NEW DELHI — Tensions between Indian and Chinese troops have simmered since early May in the remote, high Karakoram mountains that separate India’s northern Ladakh region from the alkaline desert of Aksai Chin, which is claimed by India but controlled by China and abuts its Xinjiang province.
It is a forbidding landscape of cold deserts, snow-capped peaks, sparse vegetation and freezing temperature about 14,000 feet above sea level. On Monday evening, in a brutal hand-to-hand battle, Chinese soldiers killed at least 20 Indian soldiers with wooden staves and nail-studded clubs, in the severest escalation of the dispute on the Sino-Indian frontier in decades.
British colonial authorities bequeathed India a border with China that was neither delineated on a map nor demarcated on the ground. After China invaded Tibet in 1950 and the two Asian giants sought to formalize their frontier, the territorial dispute emerged. The Sino-Indian border dispute involves about 13, 500 square miles in Ladakh and Aksai Chin and about 35,000 square miles in the northeastern Indian state of Arunachal Pradesh, which China calls South Tibet.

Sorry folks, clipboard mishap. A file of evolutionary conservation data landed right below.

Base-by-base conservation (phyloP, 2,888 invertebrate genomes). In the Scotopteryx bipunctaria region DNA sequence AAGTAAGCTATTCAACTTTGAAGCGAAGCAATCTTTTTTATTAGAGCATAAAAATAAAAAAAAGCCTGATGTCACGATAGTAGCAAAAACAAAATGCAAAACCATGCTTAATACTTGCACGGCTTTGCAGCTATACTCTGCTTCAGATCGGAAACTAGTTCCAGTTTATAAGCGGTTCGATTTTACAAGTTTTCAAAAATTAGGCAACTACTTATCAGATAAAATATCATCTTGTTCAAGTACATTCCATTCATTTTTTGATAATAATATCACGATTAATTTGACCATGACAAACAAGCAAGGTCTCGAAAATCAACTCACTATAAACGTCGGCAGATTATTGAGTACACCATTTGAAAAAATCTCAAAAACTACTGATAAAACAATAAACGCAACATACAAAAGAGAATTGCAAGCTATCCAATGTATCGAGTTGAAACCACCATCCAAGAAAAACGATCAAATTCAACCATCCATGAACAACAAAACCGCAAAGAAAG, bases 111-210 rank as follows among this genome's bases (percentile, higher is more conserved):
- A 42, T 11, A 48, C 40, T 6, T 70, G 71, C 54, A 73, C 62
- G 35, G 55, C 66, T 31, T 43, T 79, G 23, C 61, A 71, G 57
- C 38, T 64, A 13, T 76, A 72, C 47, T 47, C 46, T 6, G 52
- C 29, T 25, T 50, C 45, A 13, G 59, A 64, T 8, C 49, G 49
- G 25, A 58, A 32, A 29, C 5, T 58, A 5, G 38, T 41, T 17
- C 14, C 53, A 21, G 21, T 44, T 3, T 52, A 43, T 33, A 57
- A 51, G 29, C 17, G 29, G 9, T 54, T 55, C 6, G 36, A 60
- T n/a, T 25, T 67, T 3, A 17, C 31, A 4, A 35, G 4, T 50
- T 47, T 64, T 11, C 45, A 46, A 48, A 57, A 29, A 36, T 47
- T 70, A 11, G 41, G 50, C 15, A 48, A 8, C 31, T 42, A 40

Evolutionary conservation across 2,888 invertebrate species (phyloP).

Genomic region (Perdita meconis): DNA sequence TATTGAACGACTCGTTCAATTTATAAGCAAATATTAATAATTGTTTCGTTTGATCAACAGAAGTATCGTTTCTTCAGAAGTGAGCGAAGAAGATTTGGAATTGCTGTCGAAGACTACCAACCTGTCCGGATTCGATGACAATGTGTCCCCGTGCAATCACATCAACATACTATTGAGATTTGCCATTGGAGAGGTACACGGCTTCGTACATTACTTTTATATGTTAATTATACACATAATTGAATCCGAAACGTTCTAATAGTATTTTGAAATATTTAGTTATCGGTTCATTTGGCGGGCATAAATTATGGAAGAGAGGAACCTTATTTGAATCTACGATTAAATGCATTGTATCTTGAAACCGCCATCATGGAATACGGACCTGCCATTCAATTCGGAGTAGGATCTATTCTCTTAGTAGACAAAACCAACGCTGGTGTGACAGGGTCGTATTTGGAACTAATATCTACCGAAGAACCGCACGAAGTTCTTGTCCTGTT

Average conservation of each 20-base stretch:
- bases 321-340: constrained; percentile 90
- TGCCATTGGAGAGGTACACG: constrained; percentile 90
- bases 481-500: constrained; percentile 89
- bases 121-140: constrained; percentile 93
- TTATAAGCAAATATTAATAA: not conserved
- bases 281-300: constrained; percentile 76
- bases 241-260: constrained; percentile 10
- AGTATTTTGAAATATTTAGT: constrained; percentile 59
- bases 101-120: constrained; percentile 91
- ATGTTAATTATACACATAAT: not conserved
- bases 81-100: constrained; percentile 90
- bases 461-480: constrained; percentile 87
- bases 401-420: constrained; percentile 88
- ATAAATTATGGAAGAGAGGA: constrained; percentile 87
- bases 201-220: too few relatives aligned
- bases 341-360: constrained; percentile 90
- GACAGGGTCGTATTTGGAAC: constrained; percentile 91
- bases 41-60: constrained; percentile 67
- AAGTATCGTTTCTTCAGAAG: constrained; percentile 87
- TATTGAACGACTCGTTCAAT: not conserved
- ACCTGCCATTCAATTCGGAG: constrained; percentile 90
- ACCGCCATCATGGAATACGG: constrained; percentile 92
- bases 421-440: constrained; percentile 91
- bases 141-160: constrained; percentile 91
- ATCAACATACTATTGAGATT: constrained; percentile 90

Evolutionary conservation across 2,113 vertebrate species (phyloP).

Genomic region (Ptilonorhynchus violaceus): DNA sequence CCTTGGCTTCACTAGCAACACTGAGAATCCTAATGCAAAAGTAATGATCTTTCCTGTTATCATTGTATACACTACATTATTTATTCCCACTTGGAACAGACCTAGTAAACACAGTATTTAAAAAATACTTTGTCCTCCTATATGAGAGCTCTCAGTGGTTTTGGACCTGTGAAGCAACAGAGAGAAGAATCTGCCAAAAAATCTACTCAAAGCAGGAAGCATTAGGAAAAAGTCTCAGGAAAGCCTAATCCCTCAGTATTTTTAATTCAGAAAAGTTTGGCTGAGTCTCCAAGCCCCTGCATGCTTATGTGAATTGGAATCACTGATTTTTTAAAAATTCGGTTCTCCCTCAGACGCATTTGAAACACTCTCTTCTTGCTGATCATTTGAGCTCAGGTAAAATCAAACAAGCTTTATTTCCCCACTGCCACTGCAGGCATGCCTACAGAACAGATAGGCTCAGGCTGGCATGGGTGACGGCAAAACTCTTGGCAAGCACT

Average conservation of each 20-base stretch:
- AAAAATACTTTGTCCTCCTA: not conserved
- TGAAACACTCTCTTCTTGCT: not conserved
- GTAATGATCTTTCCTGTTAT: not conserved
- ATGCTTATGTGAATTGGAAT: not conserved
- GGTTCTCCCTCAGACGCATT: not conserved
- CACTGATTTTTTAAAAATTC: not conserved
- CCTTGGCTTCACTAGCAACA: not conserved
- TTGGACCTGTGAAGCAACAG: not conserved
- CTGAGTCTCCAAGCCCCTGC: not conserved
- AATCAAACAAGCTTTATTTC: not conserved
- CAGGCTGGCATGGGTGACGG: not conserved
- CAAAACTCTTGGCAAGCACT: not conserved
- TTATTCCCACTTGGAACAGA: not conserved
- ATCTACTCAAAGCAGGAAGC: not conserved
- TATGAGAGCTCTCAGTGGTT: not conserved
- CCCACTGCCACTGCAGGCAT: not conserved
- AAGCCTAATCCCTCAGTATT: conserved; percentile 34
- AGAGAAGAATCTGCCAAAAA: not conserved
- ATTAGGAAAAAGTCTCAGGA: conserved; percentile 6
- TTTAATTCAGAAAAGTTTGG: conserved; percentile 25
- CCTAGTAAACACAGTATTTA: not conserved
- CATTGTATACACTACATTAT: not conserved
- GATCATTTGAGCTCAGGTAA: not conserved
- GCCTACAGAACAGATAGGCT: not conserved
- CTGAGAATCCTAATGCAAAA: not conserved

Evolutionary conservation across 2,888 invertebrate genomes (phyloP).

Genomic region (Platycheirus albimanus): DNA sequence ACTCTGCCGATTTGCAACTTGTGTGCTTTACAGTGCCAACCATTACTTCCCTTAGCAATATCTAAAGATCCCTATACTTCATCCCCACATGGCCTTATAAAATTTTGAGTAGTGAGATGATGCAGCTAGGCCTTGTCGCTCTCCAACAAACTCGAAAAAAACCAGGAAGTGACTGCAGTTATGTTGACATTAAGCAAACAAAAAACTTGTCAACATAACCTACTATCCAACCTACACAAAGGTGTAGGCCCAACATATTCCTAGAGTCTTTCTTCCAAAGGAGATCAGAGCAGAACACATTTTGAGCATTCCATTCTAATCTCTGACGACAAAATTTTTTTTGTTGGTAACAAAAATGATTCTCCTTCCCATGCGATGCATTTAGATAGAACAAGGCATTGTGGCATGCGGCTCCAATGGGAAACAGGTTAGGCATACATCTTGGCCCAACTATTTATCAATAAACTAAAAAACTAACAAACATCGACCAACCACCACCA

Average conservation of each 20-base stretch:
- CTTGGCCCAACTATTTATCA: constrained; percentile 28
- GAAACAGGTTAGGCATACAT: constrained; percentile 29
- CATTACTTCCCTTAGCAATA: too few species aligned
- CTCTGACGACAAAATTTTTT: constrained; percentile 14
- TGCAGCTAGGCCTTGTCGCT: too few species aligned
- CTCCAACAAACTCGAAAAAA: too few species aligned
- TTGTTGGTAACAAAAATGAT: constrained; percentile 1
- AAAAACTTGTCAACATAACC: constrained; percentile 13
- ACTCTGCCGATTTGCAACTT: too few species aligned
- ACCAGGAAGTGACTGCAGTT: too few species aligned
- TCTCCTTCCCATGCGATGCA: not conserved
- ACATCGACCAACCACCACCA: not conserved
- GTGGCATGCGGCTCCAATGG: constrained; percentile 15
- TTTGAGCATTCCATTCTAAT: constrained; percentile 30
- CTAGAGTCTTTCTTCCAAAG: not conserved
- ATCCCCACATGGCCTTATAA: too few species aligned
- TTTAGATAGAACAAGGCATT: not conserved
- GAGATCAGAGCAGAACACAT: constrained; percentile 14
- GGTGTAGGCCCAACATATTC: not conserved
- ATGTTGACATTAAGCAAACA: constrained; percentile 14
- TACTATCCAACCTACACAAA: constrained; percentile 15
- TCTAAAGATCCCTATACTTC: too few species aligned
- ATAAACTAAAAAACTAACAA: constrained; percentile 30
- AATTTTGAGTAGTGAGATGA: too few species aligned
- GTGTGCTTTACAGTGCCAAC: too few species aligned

In 1962, the border dispute flared into a war. China won conclusively but retreated after a cease-fire to what were broadly its prewar positions. That de facto border, which is called the Line of Actual Control, is patrolled by both armies. Occasional unarmed clashes have taken place over the years despite five agreements aimed at reducing the risk of combat.